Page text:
Stephen Batchelor in “Buddhism Without Beliefs” has a metaphor for meditation that I like: think of the process of awakening like a footpath. We struggle through the undergrowth to reach it, and when we do, we know we are heading somewhere and are able to move more freely. The footpath is maintained because others are walking on the path, just as we are helping to maintain it by walking on it. “What counts is not so much the destination but the resolve to take the next step.”
Here’s a book that I highly recommend for those who want to try a different approach from the usual “sit down and watch your breath.” Good for people having difficulties or questions about the same old instructions.
Unlearning Meditation: What to Do When the Instructions Get In the Way, by Jason Siff
There are many forms of meditation, and I just discuss here the techniques I was taught . I practice and teach Vipassana–or Insight–meditation, a type of Buddhist meditation. This isn’t necessarily better than other kinds of meditation, it’s just one that works for me.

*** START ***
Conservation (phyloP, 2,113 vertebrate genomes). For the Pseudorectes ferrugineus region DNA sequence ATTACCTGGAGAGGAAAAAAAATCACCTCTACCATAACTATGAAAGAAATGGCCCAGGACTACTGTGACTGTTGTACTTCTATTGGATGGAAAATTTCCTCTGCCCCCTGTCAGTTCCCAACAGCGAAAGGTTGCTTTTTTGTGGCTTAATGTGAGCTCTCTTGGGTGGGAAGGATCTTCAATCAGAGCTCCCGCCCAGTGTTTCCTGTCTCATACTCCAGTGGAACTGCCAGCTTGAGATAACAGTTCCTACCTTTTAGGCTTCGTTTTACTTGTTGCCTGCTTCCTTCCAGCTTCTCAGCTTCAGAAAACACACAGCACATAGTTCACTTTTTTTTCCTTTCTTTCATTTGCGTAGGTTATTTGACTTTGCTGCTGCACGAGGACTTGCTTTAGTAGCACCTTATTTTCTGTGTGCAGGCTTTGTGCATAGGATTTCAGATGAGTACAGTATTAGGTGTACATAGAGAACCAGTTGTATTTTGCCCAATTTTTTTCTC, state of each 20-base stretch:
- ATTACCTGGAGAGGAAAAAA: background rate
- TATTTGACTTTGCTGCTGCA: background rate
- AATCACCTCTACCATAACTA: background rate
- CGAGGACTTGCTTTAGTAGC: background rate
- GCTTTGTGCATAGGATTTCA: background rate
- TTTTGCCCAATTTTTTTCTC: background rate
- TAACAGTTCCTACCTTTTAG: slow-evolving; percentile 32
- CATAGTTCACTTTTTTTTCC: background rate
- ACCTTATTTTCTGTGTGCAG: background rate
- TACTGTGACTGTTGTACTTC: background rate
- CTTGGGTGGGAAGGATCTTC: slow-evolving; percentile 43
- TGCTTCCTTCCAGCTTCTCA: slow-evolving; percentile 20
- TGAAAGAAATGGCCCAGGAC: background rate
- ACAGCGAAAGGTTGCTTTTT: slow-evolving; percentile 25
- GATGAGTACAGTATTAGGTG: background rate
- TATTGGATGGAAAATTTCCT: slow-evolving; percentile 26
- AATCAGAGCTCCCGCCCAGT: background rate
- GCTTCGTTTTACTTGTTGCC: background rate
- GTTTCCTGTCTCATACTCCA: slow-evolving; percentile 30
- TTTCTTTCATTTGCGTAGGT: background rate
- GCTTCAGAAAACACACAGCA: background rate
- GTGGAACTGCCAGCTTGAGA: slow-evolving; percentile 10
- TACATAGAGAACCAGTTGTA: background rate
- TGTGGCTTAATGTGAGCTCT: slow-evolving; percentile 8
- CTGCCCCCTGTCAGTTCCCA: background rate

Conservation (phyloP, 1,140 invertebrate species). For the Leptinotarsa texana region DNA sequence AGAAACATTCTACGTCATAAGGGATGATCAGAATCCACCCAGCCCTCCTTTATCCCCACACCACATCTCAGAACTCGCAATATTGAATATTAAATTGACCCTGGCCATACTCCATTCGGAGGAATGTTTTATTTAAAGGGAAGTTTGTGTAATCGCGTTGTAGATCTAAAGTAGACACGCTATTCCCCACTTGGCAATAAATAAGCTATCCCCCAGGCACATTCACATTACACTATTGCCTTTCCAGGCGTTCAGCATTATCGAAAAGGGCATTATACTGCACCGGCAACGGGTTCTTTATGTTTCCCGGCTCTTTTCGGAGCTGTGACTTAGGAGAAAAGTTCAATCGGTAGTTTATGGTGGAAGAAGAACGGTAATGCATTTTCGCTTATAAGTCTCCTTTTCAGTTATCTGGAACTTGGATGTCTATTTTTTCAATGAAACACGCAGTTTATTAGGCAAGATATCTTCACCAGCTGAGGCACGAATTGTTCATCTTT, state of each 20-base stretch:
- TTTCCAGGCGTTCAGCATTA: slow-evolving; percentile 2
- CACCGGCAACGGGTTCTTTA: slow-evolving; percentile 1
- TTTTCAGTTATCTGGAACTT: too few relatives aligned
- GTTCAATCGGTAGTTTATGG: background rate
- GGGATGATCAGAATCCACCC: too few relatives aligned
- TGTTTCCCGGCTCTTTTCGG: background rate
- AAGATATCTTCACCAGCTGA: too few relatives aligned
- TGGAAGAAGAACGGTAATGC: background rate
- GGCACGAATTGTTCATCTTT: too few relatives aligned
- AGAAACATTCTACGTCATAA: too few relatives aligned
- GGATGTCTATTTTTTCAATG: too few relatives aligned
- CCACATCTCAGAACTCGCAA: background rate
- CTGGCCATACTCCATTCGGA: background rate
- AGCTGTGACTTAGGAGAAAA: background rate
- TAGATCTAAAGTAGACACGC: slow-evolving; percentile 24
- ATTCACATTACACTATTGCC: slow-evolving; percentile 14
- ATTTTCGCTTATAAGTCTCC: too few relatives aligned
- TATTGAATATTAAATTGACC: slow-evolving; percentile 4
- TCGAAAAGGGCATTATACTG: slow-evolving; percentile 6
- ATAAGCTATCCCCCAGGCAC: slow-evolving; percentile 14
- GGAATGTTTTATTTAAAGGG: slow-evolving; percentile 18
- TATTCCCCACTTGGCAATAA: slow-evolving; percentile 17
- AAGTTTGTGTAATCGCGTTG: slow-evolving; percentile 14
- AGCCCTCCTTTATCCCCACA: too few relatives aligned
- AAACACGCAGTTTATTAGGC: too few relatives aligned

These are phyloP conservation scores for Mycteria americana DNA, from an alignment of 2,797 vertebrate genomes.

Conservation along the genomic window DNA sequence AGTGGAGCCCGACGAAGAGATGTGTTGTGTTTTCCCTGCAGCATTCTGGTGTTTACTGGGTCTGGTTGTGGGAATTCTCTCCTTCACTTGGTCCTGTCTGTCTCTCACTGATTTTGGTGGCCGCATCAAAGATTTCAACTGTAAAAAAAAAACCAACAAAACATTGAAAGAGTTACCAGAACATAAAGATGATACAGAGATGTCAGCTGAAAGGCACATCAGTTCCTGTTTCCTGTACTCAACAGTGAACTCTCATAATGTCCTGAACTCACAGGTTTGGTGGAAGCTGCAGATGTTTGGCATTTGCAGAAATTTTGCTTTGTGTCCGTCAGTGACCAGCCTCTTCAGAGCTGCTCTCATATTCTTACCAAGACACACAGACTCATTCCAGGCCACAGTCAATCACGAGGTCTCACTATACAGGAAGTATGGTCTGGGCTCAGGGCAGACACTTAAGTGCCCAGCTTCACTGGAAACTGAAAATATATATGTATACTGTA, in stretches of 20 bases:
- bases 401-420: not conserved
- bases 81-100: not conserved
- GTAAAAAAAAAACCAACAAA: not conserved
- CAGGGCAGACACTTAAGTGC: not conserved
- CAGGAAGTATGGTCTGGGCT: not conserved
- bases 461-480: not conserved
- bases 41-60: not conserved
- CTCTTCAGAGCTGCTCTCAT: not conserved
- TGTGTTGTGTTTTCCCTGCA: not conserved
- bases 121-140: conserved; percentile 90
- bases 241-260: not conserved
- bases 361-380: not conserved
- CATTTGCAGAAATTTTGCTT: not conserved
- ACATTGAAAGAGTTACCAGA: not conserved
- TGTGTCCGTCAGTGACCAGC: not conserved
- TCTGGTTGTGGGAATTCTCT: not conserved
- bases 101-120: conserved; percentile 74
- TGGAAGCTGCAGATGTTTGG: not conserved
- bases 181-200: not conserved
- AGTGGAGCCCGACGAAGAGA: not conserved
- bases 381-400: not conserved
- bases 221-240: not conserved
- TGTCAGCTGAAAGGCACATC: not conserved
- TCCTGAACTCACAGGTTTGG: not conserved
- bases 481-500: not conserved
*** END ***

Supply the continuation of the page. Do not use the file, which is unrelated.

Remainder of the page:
Mindfulness can refer to many different states of mind. The general meaning is just being in the present moment. Mindfulness in Vipassana meditation refers to something a little more specific: being aware of the present moment while watching the mind’s movement toward greed, hatred, and delusion. So there is some interesting stuff going on there!
For the beginning meditator: There is a lot of information out there for starting a meditation practice, so I won’t repeat it here. You might check out several books or web sites and see what works for you.
I also have some videos online that I created for an Introductory Class on Buddhism. These are all guided meditations, are less than 15 minutes in length and provide a good start for beginners: